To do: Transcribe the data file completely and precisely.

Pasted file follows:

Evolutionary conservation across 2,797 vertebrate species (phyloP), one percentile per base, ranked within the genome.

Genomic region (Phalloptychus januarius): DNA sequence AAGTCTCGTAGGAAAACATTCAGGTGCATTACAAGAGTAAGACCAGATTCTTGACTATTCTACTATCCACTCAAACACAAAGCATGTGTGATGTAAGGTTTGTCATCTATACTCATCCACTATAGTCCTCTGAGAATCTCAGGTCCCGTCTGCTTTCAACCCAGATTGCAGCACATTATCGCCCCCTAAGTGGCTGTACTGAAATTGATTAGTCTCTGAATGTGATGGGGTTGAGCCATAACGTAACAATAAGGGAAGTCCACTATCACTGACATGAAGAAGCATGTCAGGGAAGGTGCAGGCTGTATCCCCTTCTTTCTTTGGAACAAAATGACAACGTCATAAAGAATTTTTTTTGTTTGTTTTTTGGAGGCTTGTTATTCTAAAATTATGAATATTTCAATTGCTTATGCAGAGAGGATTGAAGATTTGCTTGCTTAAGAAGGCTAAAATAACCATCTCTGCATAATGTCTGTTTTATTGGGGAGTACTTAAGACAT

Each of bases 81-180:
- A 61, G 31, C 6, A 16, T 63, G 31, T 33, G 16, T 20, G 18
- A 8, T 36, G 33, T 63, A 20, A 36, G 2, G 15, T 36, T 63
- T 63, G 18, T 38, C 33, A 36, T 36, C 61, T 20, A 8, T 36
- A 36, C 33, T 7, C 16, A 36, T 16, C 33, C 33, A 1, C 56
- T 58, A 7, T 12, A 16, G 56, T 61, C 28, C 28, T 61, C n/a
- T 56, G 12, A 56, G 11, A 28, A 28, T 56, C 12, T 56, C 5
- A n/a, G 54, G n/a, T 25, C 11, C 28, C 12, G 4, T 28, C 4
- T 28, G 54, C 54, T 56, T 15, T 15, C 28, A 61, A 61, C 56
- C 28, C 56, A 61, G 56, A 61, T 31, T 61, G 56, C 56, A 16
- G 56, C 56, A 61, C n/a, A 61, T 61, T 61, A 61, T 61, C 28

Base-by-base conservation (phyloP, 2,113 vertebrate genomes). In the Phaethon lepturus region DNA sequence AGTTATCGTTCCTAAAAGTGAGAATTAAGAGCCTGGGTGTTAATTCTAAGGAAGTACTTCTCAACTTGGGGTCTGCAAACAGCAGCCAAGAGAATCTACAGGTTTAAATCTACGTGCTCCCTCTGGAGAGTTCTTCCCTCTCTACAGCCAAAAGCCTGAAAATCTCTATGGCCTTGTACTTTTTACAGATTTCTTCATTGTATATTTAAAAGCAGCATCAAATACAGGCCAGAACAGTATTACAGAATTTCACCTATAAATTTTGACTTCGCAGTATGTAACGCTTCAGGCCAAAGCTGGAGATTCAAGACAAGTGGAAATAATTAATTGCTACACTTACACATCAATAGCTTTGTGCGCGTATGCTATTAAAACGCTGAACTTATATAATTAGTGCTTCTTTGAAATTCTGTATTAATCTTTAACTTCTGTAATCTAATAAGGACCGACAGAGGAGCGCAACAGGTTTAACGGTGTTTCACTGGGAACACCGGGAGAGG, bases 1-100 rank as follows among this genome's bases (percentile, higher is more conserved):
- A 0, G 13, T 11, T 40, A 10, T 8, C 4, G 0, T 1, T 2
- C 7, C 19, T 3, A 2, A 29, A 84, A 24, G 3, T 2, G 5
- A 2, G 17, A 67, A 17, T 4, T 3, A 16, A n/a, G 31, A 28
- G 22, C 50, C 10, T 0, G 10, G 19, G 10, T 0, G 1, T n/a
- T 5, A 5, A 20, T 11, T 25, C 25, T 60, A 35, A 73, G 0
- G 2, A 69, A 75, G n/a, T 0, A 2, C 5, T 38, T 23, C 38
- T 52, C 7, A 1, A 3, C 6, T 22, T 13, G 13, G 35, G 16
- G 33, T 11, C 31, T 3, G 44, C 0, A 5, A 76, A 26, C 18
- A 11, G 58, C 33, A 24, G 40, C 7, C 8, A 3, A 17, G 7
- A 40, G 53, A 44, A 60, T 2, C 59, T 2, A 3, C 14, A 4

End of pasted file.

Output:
Evolutionary conservation across 2,797 vertebrate species (phyloP), one percentile per base, ranked within the genome.

Genomic region (Phalloptychus januarius): DNA sequence AAGTCTCGTAGGAAAACATTCAGGTGCATTACAAGAGTAAGACCAGATTCTTGACTATTCTACTATCCACTCAAACACAAAGCATGTGTGATGTAAGGTTTGTCATCTATACTCATCCACTATAGTCCTCTGAGAATCTCAGGTCCCGTCTGCTTTCAACCCAGATTGCAGCACATTATCGCCCCCTAAGTGGCTGTACTGAAATTGATTAGTCTCTGAATGTGATGGGGTTGAGCCATAACGTAACAATAAGGGAAGTCCACTATCACTGACATGAAGAAGCATGTCAGGGAAGGTGCAGGCTGTATCCCCTTCTTTCTTTGGAACAAAATGACAACGTCATAAAGAATTTTTTTTGTTTGTTTTTTGGAGGCTTGTTATTCTAAAATTATGAATATTTCAATTGCTTATGCAGAGAGGATTGAAGATTTGCTTGCTTAAGAAGGCTAAAATAACCATCTCTGCATAATGTCTGTTTTATTGGGGAGTACTTAAGACAT

Each of bases 81-180:
- A 61, G 31, C 6, A 16, T 63, G 31, T 33, G 16, T 20, G 18
- A 8, T 36, G 33, T 63, A 20, A 36, G 2, G 15, T 36, T 63
- T 63, G 18, T 38, C 33, A 36, T 36, C 61, T 20, A 8, T 36
- A 36, C 33, T 7, C 16, A 36, T 16, C 33, C 33, A 1, C 56
- T 58, A 7, T 12, A 16, G 56, T 61, C 28, C 28, T 61, C n/a
- T 56, G 12, A 56, G 11, A 28, A 28, T 56, C 12, T 56, C 5
- A n/a, G 54, G n/a, T 25, C 11, C 28, C 12, G 4, T 28, C 4
- T 28, G 54, C 54, T 56, T 15, T 15, C 28, A 61, A 61, C 56
- C 28, C 56, A 61, G 56, A 61, T 31, T 61, G 56, C 56, A 16
- G 56, C 56, A 61, C n/a, A 61, T 61, T 61, A 61, T 61, C 28

Base-by-base conservation (phyloP, 2,113 vertebrate genomes). In the Phaethon lepturus region DNA sequence AGTTATCGTTCCTAAAAGTGAGAATTAAGAGCCTGGGTGTTAATTCTAAGGAAGTACTTCTCAACTTGGGGTCTGCAAACAGCAGCCAAGAGAATCTACAGGTTTAAATCTACGTGCTCCCTCTGGAGAGTTCTTCCCTCTCTACAGCCAAAAGCCTGAAAATCTCTATGGCCTTGTACTTTTTACAGATTTCTTCATTGTATATTTAAAAGCAGCATCAAATACAGGCCAGAACAGTATTACAGAATTTCACCTATAAATTTTGACTTCGCAGTATGTAACGCTTCAGGCCAAAGCTGGAGATTCAAGACAAGTGGAAATAATTAATTGCTACACTTACACATCAATAGCTTTGTGCGCGTATGCTATTAAAACGCTGAACTTATATAATTAGTGCTTCTTTGAAATTCTGTATTAATCTTTAACTTCTGTAATCTAATAAGGACCGACAGAGGAGCGCAACAGGTTTAACGGTGTTTCACTGGGAACACCGGGAGAGG, bases 1-100 rank as follows among this genome's bases (percentile, higher is more conserved):
- A 0, G 13, T 11, T 40, A 10, T 8, C 4, G 0, T 1, T 2
- C 7, C 19, T 3, A 2, A 29, A 84, A 24, G 3, T 2, G 5
- A 2, G 17, A 67, A 17, T 4, T 3, A 16, A n/a, G 31, A 28
- G 22, C 50, C 10, T 0, G 10, G 19, G 10, T 0, G 1, T n/a
- T 5, A 5, A 20, T 11, T 25, C 25, T 60, A 35, A 73, G 0
- G 2, A 69, A 75, G n/a, T 0, A 2, C 5, T 38, T 23, C 38
- T 52, C 7, A 1, A 3, C 6, T 22, T 13, G 13, G 35, G 16
- G 33, T 11, C 31, T 3, G 44, C 0, A 5, A 76, A 26, C 18
- A 11, G 58, C 33, A 24, G 40, C 7, C 8, A 3, A 17, G 7
- A 40, G 53, A 44, A 60, T 2, C 59, T 2, A 3, C 14, A 4